These three items on one plate came to 169 CZK.
Then we wanted some hot stuff. They had homemade veal and truffle ravioli behind the counter (145 CZK).
The waitress suggested a butter and sage sauce. My Italian companion argued against it, saying the sage would clash with the truffle.
I love butter and sage, but she was right. The butter was fine, but I had to take away some of the sage. Oh, and the ravioli was terrific, al dente pockets filled with minced meat and the aroma of the expensive mushrooms.
From the daily menu, I went for the cannelloni filled with ricotta, radicchio and topped with a Parmesan fondue (145 CZK).
I thought it would be heavy. It wasn’t (at least by my standards). The interior was creamy and crunchy, while the Parmesan that pooled below but was not poured over the top, was tasty and tangy. Given the quality, it was a real good deal.
We pressed on. We put ourselves in the hands of the master behind the counter. We asked him to pick out some cheeses.
There was a salty, creamy Taleggio, a tangy Branzi from the Bergamo region, and a good and a goaty mountain goat cheese (capra alpina). We enjoyed that one the most.
How much did the cheeses cost? I don’t know. These weren’t on the bill at the end.
He also sliced us some Prosciutto di Parma that was so thin, you could see through it.
It was quality stuff. But it was good it didn’t weigh much. That ham goes for 1365 CZK a kilo. Our slices cost just 19 CZK.
I was getting full, but I went full tilt at the desserts. I had a piccolo Cannolo Siciliano (35 CZK). Inside the softened shell casing, the sweetened ricotta was lusciously lemony, with chunks of chocolate mixed in.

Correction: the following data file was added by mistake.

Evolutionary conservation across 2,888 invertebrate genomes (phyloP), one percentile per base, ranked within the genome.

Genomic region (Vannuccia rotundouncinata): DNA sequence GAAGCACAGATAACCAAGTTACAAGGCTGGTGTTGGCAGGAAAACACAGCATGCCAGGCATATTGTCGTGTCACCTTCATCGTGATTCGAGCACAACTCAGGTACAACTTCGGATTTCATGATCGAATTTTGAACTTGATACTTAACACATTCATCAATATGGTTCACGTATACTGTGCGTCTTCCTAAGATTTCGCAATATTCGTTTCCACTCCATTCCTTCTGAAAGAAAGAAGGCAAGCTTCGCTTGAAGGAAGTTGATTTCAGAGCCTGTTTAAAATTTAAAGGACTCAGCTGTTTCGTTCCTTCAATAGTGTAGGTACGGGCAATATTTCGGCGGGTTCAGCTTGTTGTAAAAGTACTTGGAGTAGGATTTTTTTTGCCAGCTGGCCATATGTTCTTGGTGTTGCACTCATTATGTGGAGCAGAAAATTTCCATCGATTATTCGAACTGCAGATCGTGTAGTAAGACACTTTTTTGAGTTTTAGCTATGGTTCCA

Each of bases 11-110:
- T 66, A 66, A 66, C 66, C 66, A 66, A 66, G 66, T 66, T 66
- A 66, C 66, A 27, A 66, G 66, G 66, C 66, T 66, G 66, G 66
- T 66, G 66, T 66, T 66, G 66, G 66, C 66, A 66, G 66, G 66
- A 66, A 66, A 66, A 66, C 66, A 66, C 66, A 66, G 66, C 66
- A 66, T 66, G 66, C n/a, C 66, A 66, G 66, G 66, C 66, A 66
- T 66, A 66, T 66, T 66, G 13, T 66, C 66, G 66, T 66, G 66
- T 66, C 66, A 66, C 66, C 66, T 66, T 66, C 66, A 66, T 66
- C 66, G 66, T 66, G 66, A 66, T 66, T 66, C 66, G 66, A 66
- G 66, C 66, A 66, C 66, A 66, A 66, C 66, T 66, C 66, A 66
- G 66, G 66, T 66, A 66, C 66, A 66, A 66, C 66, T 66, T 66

One tiny tart was filled with a rich pistachio puree (35 CZK). The other two had cream and fruit (32 CZK each). I liked them all but wasn’t thrilled with the size to price ratio.
This almost endless feast set me back 1162 CZK. I thought it was absolutely worth it.
Before I go, I just have to mention that next door at La Finestra in Cucina, I had one of the best dishes of the year. It was ravioli filled with oxtail, served with aubergine caviar and Parmesan fondue (375 CZK).
This ravioli released a beefy perfume that went up through the palate and directly into my sub-cranial pleasure centers. Eyes rolled back and the smile turned up.
I saw this repeated when my vision returned to normal and my date took a bite. The blissful reaction was the same. The super smooth sauce was different than the version at La Bottega and was one of the most decadent things I’ve tasted in a while. And the sweet eggplant puree underneath balanced it all out. Wow.
Let me conclude by saying that of all the Italian shops that have rolled into town, La Bottega di Finestra is the Ferrari. Depending on your tastes and hunger, it can get a little expensive, but I’m glad I didn’t miss the opportunity for a test drive.
La Bottega di Finestra
Prague 1 – Old Town
Tel. (+420) 222 233 094